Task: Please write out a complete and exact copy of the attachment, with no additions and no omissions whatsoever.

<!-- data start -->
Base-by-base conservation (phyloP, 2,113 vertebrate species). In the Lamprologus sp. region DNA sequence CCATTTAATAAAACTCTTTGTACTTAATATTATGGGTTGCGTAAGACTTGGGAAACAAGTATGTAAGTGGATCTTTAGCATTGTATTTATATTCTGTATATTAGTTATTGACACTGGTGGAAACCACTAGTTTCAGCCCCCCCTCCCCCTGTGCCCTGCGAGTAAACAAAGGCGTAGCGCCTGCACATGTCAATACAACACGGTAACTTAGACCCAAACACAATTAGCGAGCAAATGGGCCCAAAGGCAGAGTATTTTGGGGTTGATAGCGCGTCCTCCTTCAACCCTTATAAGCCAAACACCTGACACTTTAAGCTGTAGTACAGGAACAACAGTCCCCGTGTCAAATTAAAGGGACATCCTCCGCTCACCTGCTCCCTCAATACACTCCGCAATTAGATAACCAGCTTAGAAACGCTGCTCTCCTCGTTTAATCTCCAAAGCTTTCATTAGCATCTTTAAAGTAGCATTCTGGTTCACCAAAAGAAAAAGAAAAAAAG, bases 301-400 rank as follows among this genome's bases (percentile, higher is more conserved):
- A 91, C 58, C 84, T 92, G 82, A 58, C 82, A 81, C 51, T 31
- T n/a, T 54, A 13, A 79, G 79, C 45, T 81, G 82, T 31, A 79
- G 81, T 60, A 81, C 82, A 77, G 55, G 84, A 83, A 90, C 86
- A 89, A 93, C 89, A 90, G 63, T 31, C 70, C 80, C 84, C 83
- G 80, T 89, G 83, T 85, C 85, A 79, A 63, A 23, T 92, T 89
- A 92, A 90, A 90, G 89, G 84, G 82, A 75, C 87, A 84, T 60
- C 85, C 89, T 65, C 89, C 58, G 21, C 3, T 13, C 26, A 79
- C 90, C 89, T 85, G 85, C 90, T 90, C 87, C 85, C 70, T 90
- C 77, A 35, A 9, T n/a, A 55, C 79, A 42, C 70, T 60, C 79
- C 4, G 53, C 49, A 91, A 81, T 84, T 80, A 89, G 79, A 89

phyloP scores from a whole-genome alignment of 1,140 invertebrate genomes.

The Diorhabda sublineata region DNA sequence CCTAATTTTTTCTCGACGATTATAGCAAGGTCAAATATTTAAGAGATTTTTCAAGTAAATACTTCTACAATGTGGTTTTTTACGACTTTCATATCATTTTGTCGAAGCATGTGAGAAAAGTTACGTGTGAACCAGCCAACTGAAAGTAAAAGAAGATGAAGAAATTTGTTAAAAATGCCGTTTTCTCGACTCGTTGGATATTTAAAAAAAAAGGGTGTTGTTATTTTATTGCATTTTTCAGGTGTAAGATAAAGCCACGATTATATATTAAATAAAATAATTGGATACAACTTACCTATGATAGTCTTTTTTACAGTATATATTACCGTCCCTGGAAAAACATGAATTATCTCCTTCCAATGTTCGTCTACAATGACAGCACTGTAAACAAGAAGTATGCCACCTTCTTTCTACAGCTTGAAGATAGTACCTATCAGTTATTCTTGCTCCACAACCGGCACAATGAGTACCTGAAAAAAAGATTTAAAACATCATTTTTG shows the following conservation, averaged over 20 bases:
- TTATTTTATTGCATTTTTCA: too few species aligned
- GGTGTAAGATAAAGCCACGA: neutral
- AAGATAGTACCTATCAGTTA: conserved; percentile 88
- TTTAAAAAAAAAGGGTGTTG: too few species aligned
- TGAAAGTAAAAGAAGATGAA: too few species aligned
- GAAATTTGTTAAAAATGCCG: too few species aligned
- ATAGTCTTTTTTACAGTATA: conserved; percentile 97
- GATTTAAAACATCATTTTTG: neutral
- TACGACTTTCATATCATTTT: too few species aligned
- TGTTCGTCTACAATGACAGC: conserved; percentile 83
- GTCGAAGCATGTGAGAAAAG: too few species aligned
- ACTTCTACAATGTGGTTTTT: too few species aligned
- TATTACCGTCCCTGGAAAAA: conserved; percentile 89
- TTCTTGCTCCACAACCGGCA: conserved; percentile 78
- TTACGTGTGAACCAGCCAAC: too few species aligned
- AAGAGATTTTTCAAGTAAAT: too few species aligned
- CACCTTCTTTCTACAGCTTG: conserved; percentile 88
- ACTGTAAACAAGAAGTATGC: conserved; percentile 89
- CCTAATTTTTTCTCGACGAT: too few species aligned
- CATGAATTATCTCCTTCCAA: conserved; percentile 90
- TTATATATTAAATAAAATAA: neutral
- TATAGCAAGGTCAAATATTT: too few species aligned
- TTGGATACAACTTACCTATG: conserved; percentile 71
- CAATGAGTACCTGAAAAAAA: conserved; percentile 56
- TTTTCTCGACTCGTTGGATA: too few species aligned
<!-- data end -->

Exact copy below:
Base-by-base conservation (phyloP, 2,113 vertebrate species). In the Lamprologus sp. region DNA sequence CCATTTAATAAAACTCTTTGTACTTAATATTATGGGTTGCGTAAGACTTGGGAAACAAGTATGTAAGTGGATCTTTAGCATTGTATTTATATTCTGTATATTAGTTATTGACACTGGTGGAAACCACTAGTTTCAGCCCCCCCTCCCCCTGTGCCCTGCGAGTAAACAAAGGCGTAGCGCCTGCACATGTCAATACAACACGGTAACTTAGACCCAAACACAATTAGCGAGCAAATGGGCCCAAAGGCAGAGTATTTTGGGGTTGATAGCGCGTCCTCCTTCAACCCTTATAAGCCAAACACCTGACACTTTAAGCTGTAGTACAGGAACAACAGTCCCCGTGTCAAATTAAAGGGACATCCTCCGCTCACCTGCTCCCTCAATACACTCCGCAATTAGATAACCAGCTTAGAAACGCTGCTCTCCTCGTTTAATCTCCAAAGCTTTCATTAGCATCTTTAAAGTAGCATTCTGGTTCACCAAAAGAAAAAGAAAAAAAG, bases 301-400 rank as follows among this genome's bases (percentile, higher is more conserved):
- A 91, C 58, C 84, T 92, G 82, A 58, C 82, A 81, C 51, T 31
- T n/a, T 54, A 13, A 79, G 79, C 45, T 81, G 82, T 31, A 79
- G 81, T 60, A 81, C 82, A 77, G 55, G 84, A 83, A 90, C 86
- A 89, A 93, C 89, A 90, G 63, T 31, C 70, C 80, C 84, C 83
- G 80, T 89, G 83, T 85, C 85, A 79, A 63, A 23, T 92, T 89
- A 92, A 90, A 90, G 89, G 84, G 82, A 75, C 87, A 84, T 60
- C 85, C 89, T 65, C 89, C 58, G 21, C 3, T 13, C 26, A 79
- C 90, C 89, T 85, G 85, C 90, T 90, C 87, C 85, C 70, T 90
- C 77, A 35, A 9, T n/a, A 55, C 79, A 42, C 70, T 60, C 79
- C 4, G 53, C 49, A 91, A 81, T 84, T 80, A 89, G 79, A 89

phyloP scores from a whole-genome alignment of 1,140 invertebrate genomes.

The Diorhabda sublineata region DNA sequence CCTAATTTTTTCTCGACGATTATAGCAAGGTCAAATATTTAAGAGATTTTTCAAGTAAATACTTCTACAATGTGGTTTTTTACGACTTTCATATCATTTTGTCGAAGCATGTGAGAAAAGTTACGTGTGAACCAGCCAACTGAAAGTAAAAGAAGATGAAGAAATTTGTTAAAAATGCCGTTTTCTCGACTCGTTGGATATTTAAAAAAAAAGGGTGTTGTTATTTTATTGCATTTTTCAGGTGTAAGATAAAGCCACGATTATATATTAAATAAAATAATTGGATACAACTTACCTATGATAGTCTTTTTTACAGTATATATTACCGTCCCTGGAAAAACATGAATTATCTCCTTCCAATGTTCGTCTACAATGACAGCACTGTAAACAAGAAGTATGCCACCTTCTTTCTACAGCTTGAAGATAGTACCTATCAGTTATTCTTGCTCCACAACCGGCACAATGAGTACCTGAAAAAAAGATTTAAAACATCATTTTTG shows the following conservation, averaged over 20 bases:
- TTATTTTATTGCATTTTTCA: too few species aligned
- GGTGTAAGATAAAGCCACGA: neutral
- AAGATAGTACCTATCAGTTA: conserved; percentile 88
- TTTAAAAAAAAAGGGTGTTG: too few species aligned
- TGAAAGTAAAAGAAGATGAA: too few species aligned
- GAAATTTGTTAAAAATGCCG: too few species aligned
- ATAGTCTTTTTTACAGTATA: conserved; percentile 97
- GATTTAAAACATCATTTTTG: neutral
- TACGACTTTCATATCATTTT: too few species aligned
- TGTTCGTCTACAATGACAGC: conserved; percentile 83
- GTCGAAGCATGTGAGAAAAG: too few species aligned
- ACTTCTACAATGTGGTTTTT: too few species aligned
- TATTACCGTCCCTGGAAAAA: conserved; percentile 89
- TTCTTGCTCCACAACCGGCA: conserved; percentile 78
- TTACGTGTGAACCAGCCAAC: too few species aligned
- AAGAGATTTTTCAAGTAAAT: too few species aligned
- CACCTTCTTTCTACAGCTTG: conserved; percentile 88
- ACTGTAAACAAGAAGTATGC: conserved; percentile 89
- CCTAATTTTTTCTCGACGAT: too few species aligned
- CATGAATTATCTCCTTCCAA: conserved; percentile 90
- TTATATATTAAATAAAATAA: neutral
- TATAGCAAGGTCAAATATTT: too few species aligned
- TTGGATACAACTTACCTATG: conserved; percentile 71
- CAATGAGTACCTGAAAAAAA: conserved; percentile 56
- TTTTCTCGACTCGTTGGATA: too few species aligned